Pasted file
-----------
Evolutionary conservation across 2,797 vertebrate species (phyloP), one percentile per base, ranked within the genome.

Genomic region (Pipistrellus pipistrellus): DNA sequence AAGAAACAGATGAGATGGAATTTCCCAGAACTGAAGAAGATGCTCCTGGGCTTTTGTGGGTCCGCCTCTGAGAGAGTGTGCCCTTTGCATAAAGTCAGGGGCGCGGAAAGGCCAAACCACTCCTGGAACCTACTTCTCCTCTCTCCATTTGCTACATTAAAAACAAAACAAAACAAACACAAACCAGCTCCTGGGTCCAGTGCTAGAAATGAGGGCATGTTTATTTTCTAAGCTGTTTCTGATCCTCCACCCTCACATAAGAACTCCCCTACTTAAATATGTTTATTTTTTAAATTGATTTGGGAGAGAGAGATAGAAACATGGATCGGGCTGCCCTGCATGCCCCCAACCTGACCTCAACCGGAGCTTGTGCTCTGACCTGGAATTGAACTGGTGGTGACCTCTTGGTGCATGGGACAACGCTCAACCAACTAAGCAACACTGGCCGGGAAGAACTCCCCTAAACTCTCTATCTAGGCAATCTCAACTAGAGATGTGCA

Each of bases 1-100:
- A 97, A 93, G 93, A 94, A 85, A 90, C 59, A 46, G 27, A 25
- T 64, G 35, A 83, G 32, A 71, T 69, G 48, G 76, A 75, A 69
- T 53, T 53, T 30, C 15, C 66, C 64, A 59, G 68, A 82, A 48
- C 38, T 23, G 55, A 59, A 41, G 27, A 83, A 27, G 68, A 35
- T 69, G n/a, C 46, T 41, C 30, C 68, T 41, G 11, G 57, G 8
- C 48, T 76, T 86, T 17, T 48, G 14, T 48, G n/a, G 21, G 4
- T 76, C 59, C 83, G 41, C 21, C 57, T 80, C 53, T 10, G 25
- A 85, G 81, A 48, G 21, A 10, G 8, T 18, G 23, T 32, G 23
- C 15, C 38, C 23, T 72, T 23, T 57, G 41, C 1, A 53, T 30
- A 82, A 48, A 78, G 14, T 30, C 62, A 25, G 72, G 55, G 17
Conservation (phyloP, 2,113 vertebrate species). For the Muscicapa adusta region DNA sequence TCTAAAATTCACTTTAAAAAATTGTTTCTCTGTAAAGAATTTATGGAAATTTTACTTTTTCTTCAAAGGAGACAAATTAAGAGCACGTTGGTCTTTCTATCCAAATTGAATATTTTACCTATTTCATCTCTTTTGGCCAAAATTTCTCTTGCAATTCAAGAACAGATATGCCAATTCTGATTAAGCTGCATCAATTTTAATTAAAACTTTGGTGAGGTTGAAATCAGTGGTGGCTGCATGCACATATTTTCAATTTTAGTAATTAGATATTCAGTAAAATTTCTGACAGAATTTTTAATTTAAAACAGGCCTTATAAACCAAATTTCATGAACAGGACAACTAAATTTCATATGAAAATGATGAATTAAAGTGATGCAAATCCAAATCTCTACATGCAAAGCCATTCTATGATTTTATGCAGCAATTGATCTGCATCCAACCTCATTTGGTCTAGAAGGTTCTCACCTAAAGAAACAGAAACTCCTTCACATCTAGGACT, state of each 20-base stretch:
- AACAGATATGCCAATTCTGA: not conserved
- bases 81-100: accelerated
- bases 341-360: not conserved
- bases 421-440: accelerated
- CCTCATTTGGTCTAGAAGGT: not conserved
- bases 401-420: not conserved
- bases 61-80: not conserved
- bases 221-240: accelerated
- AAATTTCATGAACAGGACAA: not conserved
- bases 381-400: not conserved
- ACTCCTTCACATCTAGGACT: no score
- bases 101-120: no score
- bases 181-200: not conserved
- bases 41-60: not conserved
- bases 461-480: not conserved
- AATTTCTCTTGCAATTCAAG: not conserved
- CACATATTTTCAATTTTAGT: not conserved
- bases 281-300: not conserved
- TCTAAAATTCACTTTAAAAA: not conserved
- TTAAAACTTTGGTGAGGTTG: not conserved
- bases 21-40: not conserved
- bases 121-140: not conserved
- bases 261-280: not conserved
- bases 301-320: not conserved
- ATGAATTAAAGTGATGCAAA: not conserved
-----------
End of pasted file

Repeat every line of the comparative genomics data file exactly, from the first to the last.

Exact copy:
Evolutionary conservation across 2,797 vertebrate species (phyloP), one percentile per base, ranked within the genome.

Genomic region (Pipistrellus pipistrellus): DNA sequence AAGAAACAGATGAGATGGAATTTCCCAGAACTGAAGAAGATGCTCCTGGGCTTTTGTGGGTCCGCCTCTGAGAGAGTGTGCCCTTTGCATAAAGTCAGGGGCGCGGAAAGGCCAAACCACTCCTGGAACCTACTTCTCCTCTCTCCATTTGCTACATTAAAAACAAAACAAAACAAACACAAACCAGCTCCTGGGTCCAGTGCTAGAAATGAGGGCATGTTTATTTTCTAAGCTGTTTCTGATCCTCCACCCTCACATAAGAACTCCCCTACTTAAATATGTTTATTTTTTAAATTGATTTGGGAGAGAGAGATAGAAACATGGATCGGGCTGCCCTGCATGCCCCCAACCTGACCTCAACCGGAGCTTGTGCTCTGACCTGGAATTGAACTGGTGGTGACCTCTTGGTGCATGGGACAACGCTCAACCAACTAAGCAACACTGGCCGGGAAGAACTCCCCTAAACTCTCTATCTAGGCAATCTCAACTAGAGATGTGCA

Each of bases 1-100:
- A 97, A 93, G 93, A 94, A 85, A 90, C 59, A 46, G 27, A 25
- T 64, G 35, A 83, G 32, A 71, T 69, G 48, G 76, A 75, A 69
- T 53, T 53, T 30, C 15, C 66, C 64, A 59, G 68, A 82, A 48
- C 38, T 23, G 55, A 59, A 41, G 27, A 83, A 27, G 68, A 35
- T 69, G n/a, C 46, T 41, C 30, C 68, T 41, G 11, G 57, G 8
- C 48, T 76, T 86, T 17, T 48, G 14, T 48, G n/a, G 21, G 4
- T 76, C 59, C 83, G 41, C 21, C 57, T 80, C 53, T 10, G 25
- A 85, G 81, A 48, G 21, A 10, G 8, T 18, G 23, T 32, G 23
- C 15, C 38, C 23, T 72, T 23, T 57, G 41, C 1, A 53, T 30
- A 82, A 48, A 78, G 14, T 30, C 62, A 25, G 72, G 55, G 17
Conservation (phyloP, 2,113 vertebrate species). For the Muscicapa adusta region DNA sequence TCTAAAATTCACTTTAAAAAATTGTTTCTCTGTAAAGAATTTATGGAAATTTTACTTTTTCTTCAAAGGAGACAAATTAAGAGCACGTTGGTCTTTCTATCCAAATTGAATATTTTACCTATTTCATCTCTTTTGGCCAAAATTTCTCTTGCAATTCAAGAACAGATATGCCAATTCTGATTAAGCTGCATCAATTTTAATTAAAACTTTGGTGAGGTTGAAATCAGTGGTGGCTGCATGCACATATTTTCAATTTTAGTAATTAGATATTCAGTAAAATTTCTGACAGAATTTTTAATTTAAAACAGGCCTTATAAACCAAATTTCATGAACAGGACAACTAAATTTCATATGAAAATGATGAATTAAAGTGATGCAAATCCAAATCTCTACATGCAAAGCCATTCTATGATTTTATGCAGCAATTGATCTGCATCCAACCTCATTTGGTCTAGAAGGTTCTCACCTAAAGAAACAGAAACTCCTTCACATCTAGGACT, state of each 20-base stretch:
- AACAGATATGCCAATTCTGA: not conserved
- bases 81-100: accelerated
- bases 341-360: not conserved
- bases 421-440: accelerated
- CCTCATTTGGTCTAGAAGGT: not conserved
- bases 401-420: not conserved
- bases 61-80: not conserved
- bases 221-240: accelerated
- AAATTTCATGAACAGGACAA: not conserved
- bases 381-400: not conserved
- ACTCCTTCACATCTAGGACT: no score
- bases 101-120: no score
- bases 181-200: not conserved
- bases 41-60: not conserved
- bases 461-480: not conserved
- AATTTCTCTTGCAATTCAAG: not conserved
- CACATATTTTCAATTTTAGT: not conserved
- bases 281-300: not conserved
- TCTAAAATTCACTTTAAAAA: not conserved
- TTAAAACTTTGGTGAGGTTG: not conserved
- bases 21-40: not conserved
- bases 121-140: not conserved
- bases 261-280: not conserved
- bases 301-320: not conserved
- ATGAATTAAAGTGATGCAAA: not conserved